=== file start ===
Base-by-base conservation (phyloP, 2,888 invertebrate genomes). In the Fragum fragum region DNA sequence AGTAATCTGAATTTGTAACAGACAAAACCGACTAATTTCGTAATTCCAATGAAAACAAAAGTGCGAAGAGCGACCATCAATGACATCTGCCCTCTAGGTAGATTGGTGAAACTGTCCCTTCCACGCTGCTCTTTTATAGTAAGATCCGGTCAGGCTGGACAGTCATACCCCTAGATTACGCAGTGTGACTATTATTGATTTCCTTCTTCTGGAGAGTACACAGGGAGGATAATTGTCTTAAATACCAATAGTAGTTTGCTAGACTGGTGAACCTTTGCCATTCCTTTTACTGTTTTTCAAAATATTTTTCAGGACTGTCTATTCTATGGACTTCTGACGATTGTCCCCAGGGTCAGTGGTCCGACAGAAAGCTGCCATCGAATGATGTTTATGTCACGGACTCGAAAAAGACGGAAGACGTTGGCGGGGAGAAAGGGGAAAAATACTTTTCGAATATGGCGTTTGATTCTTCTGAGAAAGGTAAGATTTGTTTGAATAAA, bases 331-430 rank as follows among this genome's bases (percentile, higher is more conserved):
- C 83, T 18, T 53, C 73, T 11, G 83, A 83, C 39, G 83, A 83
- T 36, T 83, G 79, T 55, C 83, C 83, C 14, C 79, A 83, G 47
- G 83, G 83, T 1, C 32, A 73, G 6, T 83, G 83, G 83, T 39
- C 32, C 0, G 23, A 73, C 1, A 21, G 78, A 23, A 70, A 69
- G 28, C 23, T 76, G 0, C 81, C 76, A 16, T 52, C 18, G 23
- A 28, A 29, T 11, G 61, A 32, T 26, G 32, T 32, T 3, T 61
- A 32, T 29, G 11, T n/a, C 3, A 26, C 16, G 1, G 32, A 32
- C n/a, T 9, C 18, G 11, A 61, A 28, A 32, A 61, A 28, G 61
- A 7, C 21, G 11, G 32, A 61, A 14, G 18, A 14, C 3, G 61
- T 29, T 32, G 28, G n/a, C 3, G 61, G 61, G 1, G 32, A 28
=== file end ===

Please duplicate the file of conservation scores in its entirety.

Base-by-base conservation (phyloP, 2,888 invertebrate genomes). In the Fragum fragum region DNA sequence AGTAATCTGAATTTGTAACAGACAAAACCGACTAATTTCGTAATTCCAATGAAAACAAAAGTGCGAAGAGCGACCATCAATGACATCTGCCCTCTAGGTAGATTGGTGAAACTGTCCCTTCCACGCTGCTCTTTTATAGTAAGATCCGGTCAGGCTGGACAGTCATACCCCTAGATTACGCAGTGTGACTATTATTGATTTCCTTCTTCTGGAGAGTACACAGGGAGGATAATTGTCTTAAATACCAATAGTAGTTTGCTAGACTGGTGAACCTTTGCCATTCCTTTTACTGTTTTTCAAAATATTTTTCAGGACTGTCTATTCTATGGACTTCTGACGATTGTCCCCAGGGTCAGTGGTCCGACAGAAAGCTGCCATCGAATGATGTTTATGTCACGGACTCGAAAAAGACGGAAGACGTTGGCGGGGAGAAAGGGGAAAAATACTTTTCGAATATGGCGTTTGATTCTTCTGAGAAAGGTAAGATTTGTTTGAATAAA, bases 331-430 rank as follows among this genome's bases (percentile, higher is more conserved):
- C 83, T 18, T 53, C 73, T 11, G 83, A 83, C 39, G 83, A 83
- T 36, T 83, G 79, T 55, C 83, C 83, C 14, C 79, A 83, G 47
- G 83, G 83, T 1, C 32, A 73, G 6, T 83, G 83, G 83, T 39
- C 32, C 0, G 23, A 73, C 1, A 21, G 78, A 23, A 70, A 69
- G 28, C 23, T 76, G 0, C 81, C 76, A 16, T 52, C 18, G 23
- A 28, A 29, T 11, G 61, A 32, T 26, G 32, T 32, T 3, T 61
- A 32, T 29, G 11, T n/a, C 3, A 26, C 16, G 1, G 32, A 32
- C n/a, T 9, C 18, G 11, A 61, A 28, A 32, A 61, A 28, G 61
- A 7, C 21, G 11, G 32, A 61, A 14, G 18, A 14, C 3, G 61
- T 29, T 32, G 28, G n/a, C 3, G 61, G 61, G 1, G 32, A 28